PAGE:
Hulse completes skydive for United Way
By Andrew Bell
Published in News on January 7, 2007 2:06 AM
Geoff Hulse didn't want to dwell on what he was about to do as he looked down upon the Earth from 14,000 feet. But before he could think twice, the 2006 United Way campaign chairman exited the door and began his skydiving adventure over Franklin County.
"That was pretty powerful," Hulse said shortly after his descent. "That was one pretty freaking big jump for Geoff Hulse and one giant leap for the United Way."
The plunge was the last community reward for the United Way's Bring It On campaign, which worked toward raising $1.44 million for community programs and organizations.
When Hulse and campaign volunteers realized they might not reach their goal, Hulse said he suggested he skydive as a reward for raising the money.
Many others joined in the effort. State Rep. Louis Pate packed pickles at Mt. Olive Pickle Co. when the campaign reached 60 percent. At 70 percent, Goldsboro Mayor Al King served coffee at Starbuck's. Then, at 80 percent, Wayne County Sheriff Carey Winders served doughnuts at Krispy Kreme -- raising eyebrows, and more than $500 in tips. Last week after the campaign reached 90 percent, Cincinnati Reds manager and Wayne County resident Jerry Narron read to two sessions of children at Wayne County Public Library's Goldsboro branch.
And along the way, smaller groups got into the action, with multiple challenges in Mount Olive and the "arrest" of AAR Corp. general manager Gregg Miner, who was later bailed out by his staff and a $5,000 donation made to add to the local effort by the company's corporate office.
And although the campaign is still about 2 percent away from its goal, Hulse said he hopes Saturday's jump will get a few more Wayne County residents interested in donating.
"I certainly hope the excitement we generate can get that last 2 percent or any more," Hulse said.
He said he experienced his fair share of excitement on Saturday. Leading up to his jump, Hulse said he was looking forward to the adrenaline rush of skydiving, but he said he soon changed his tune after the freefall.
"I don't think I need anymore adrenaline rushes for the next 12 hours or so," Hulse said.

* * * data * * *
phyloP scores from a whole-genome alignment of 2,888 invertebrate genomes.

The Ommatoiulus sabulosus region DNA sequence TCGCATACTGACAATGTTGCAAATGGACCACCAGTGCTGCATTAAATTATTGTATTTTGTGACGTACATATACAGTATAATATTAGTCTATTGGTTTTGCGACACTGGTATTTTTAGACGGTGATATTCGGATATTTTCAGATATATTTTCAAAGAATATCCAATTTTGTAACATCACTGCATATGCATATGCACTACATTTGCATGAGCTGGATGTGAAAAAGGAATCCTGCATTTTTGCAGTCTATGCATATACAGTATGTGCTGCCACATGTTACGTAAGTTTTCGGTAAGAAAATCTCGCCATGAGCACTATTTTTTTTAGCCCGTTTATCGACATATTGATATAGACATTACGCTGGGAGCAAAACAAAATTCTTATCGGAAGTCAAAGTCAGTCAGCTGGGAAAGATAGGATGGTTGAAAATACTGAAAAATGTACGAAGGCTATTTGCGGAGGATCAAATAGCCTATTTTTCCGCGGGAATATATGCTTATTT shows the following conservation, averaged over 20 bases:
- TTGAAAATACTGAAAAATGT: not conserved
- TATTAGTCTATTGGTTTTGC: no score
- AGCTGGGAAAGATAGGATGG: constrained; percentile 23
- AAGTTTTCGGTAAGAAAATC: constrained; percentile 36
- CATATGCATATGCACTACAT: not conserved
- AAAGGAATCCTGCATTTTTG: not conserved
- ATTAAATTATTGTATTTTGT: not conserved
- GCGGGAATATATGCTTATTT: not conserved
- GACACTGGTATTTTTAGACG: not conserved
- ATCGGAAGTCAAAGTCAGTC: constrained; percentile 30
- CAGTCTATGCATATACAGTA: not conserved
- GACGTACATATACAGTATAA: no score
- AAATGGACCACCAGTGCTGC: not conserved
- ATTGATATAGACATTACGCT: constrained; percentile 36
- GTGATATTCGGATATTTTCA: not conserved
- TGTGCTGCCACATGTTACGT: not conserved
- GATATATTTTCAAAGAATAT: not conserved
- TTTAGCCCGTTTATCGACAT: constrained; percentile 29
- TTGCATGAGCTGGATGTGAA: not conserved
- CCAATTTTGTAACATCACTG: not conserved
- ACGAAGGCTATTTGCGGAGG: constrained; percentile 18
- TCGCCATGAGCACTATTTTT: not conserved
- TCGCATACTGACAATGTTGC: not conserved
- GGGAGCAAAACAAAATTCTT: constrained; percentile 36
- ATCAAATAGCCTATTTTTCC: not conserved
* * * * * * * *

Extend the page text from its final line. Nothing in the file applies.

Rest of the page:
After he exited the door of the airplane with tandem partner Nick Zelinski in tow, Hulse said the two were on a one-minute freefall. After a few mid-air rolls and flips, the once-worried campaign chairman said he felt his adventure ended prematurely.
"A one-minute freefall feels like 10 or 15 seconds," he said. "I guess time flies when you're having fun."
Once the parachute's rip cord was pulled, Hulse said it was a very peaceful feeling looking at the state from thousands of feet up.
"I was really looking forward to it, but it surpassed any feelings I had," he said.
And now he said it is time for the campaign to surpass its own expectations. Following an on-air auction on Wayne Alley's WGBR-1150 AM morning radio show that collected $800, Bring It On was still about 2 percent, or about $25,000, from its $1.44 million goal.
Local residents and businesses can do their part and contribute until Thursday by dropping off donations at the United Way office or mailing them to Bring It On Push, 308 N. William St., Goldsboro, N.C., 27530.
But it is not the money or goal challenge that is the reason for Hulse's adventure Saturday. It is the thought of the 28,800 Wayne County residents who will be helped by reaching the United Way's 2006 campaign goal, he said.
Hulse said he knows Wayne County will step up to the challenge -- just as residents and volunteers did to get the campaign this far.
"I think it will be a success if the love and commitment of people in Goldsboro, Mount Olive, Seymour Johnson and the other communities see their friends in need and decide to help out," Hulse said.
And no matter what the final number, the campaign chairman said residents and volunteers should be proud of how far they have come in just a few weeks.
"We did this together," he said.
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